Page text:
Exercises

Exercises are structured scenarios that give the Royal Canadian Air Force (RCAF) personnel and leaders the opportunity to sharpen their skills and test new tactics.

Students and leaders taking training courses may have an exercise as one component of the course or as a final component or test. Exercises can also provide a tool for the RCAF to update and reinforce procedures and tactics for members who are working demanding environments, such as, combat or search and rescue.

In a larger scenario exercises give the RCAF an opportunity to collaborate with the Canadian Army and Navy, as well as, the militaries of other nations. International participation helps build cooperation, sharpen skills beyond our boundaries, and develop new tactical procedures. All of which increases the professional capability of our air force.

Current Exercises

A white surveillance aircraft flies over clouds and past mountains.

Canadian personnel participate in Exercise Red Flag Alaska 2016

The USAF 962d Airborne Air Control Squadron at Joint Base Elmendorf-Richardson, Alaska, is home to 11 RCAF members occupying key positions on the AWACS (airborne warning and control system) aircraft from flight deck to mission crew.

An explosion in a field, with trees in the background and a pink cloud of debris.

Exercise Taz Tornado kicks off with a bang

Exercise Taz Tornado is a Royal Canadian Air Force-led, joint exercise with the goal of preparing candidates to carry out the extremely dangerous, yet vital task of rendering a variety of conventional high explosives safe.

A man wearing an olive green flight suit and a helmet with a visor watches ships on the sea below him from the door of a helicopter.

Navy and Air Force take part in multinational exercise near Scotland

The Royal Canadian Navy and the RCAF are training off the coast of Scotland alongside vessels and aircraft from several allied and partner nations.

Search and Rescue Exercise (SAREX)

More information about SAREX.

Exercise MAPLE FLAG

Exercise Maple Flag is an international air combat exercise held annually at 4 Wing Cold Lake, Alberta. It is a premier opportunity to prepare participants for global operations, by enabling joint operations training within the Canadian Armed Forces, and fostering combined multi-national coordination and cooperation. More information about Exercise Maple Flag.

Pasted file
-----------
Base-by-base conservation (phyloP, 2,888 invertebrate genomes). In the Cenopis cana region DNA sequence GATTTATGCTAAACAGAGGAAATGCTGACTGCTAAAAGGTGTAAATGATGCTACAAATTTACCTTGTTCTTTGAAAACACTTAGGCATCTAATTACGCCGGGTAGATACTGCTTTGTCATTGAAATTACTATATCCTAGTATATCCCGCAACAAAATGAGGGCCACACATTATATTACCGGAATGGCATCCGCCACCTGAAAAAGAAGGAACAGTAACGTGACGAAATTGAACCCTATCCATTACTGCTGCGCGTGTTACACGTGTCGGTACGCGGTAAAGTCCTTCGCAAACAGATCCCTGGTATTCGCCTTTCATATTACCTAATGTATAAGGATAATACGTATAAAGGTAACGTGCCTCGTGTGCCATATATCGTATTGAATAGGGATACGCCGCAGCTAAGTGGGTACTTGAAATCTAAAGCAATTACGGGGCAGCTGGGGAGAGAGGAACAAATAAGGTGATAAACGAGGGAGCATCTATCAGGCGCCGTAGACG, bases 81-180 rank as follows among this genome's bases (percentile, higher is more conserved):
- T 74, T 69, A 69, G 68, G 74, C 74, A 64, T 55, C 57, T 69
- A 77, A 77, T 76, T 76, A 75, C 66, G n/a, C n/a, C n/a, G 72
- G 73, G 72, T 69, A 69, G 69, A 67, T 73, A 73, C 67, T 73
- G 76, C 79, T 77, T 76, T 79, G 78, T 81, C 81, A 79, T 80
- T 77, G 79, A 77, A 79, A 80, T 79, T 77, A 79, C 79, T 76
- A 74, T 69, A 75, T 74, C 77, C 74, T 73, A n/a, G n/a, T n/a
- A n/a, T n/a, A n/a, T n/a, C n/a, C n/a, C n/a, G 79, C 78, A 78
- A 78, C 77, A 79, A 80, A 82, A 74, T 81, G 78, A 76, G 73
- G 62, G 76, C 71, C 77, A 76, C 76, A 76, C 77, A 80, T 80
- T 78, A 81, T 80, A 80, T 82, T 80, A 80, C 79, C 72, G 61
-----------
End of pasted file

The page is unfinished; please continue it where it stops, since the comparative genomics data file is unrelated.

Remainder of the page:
Exercise Winged Warrior

Exercise Winged Warrior is the culmination and highlight of 1 Wing's Advanced Tactical Aviation Course (ATAC). ATAC is a 8-week long course, offered once a year to 12 senior Griffon Aircraft Commanders. The course and exercise take place at 403 Helicopter Operational Training Squadron (Hel OTS), Canadian Forces Base (CFB) Gagetown.

Exercise Winged Warrior, about two weeks in length, provides an opportunity to assess ATAC students on their ability to plan and execute combined arms aviation missions across the full spectrum of conflict. It is focused on mobility, reconnaissance, direction and control of fire.

To properly challenge the students, 1 Wing assembles a squadron's worth of aircraft and personnel to conduct Exercise Winged Warrior in conjunction with ground forces. The exercise provides an opportunity for joint and collective training for all participants.

The Aviation Tactics Flight (ATF) of 403 (Hel) OTS directs the exercise, with augmentation from all other 1 Wing units. Up to 16 CH-146 Griffon helicopters and about 200 personnel are involved in the exercise. The exercise also provides 1 Wing with an opportunity to validate their tactics, techniques and procedures.

NATO Exercises

Each year NATO nations gather to train their air forces. Normally held through the summer months exercises such as "Clean Hunter" and "Bold Avenger" coordinate live air operations within an intense air war environment.

Each year Canada contributes various air units to participate. The mix of training, units involved and participating countries varies, but the aim remains the same. The exercises are conducted to promote training opportunities for the participating units and to maximise interactions between forces. No matter what the tasks are, our air elements always return with lessons learned, cooperation strengthened and expertise honed.

Integration of the participating countries is the key element. Some of the participating countries are Belgium, France, Netherlands, Denmark, Germany, Norway, Poland, United Kingdom, United States, Italy, and a variety of others. Canadian Air Force units work with the other nations to define and run a combat scenario. When the exercise is complete an analysis is conducted and the results are shared with the coalition.

Valuable exercise training and practice is generated for units from headquarters staff, to air weapons controllers, to the pilots who fly aircraft, ranging from CF-18 Hornets to CC-130 Hercules. The aim is to ensure that Canadian Forces training objectives are addressed at all levels during the planning and accomplished during the execution of the exercise. It is also a tool that helps increase pilot and crew situational awareness and leadership skills and uses a "train as you fly" philosophy, much the same as what members would experience in a real situation.

Each year the training scenarios change but the result always benefits the RCAF and the Canadian Forces, through gained expertise, sharpened skills and better working relations with our NATO coalition members.

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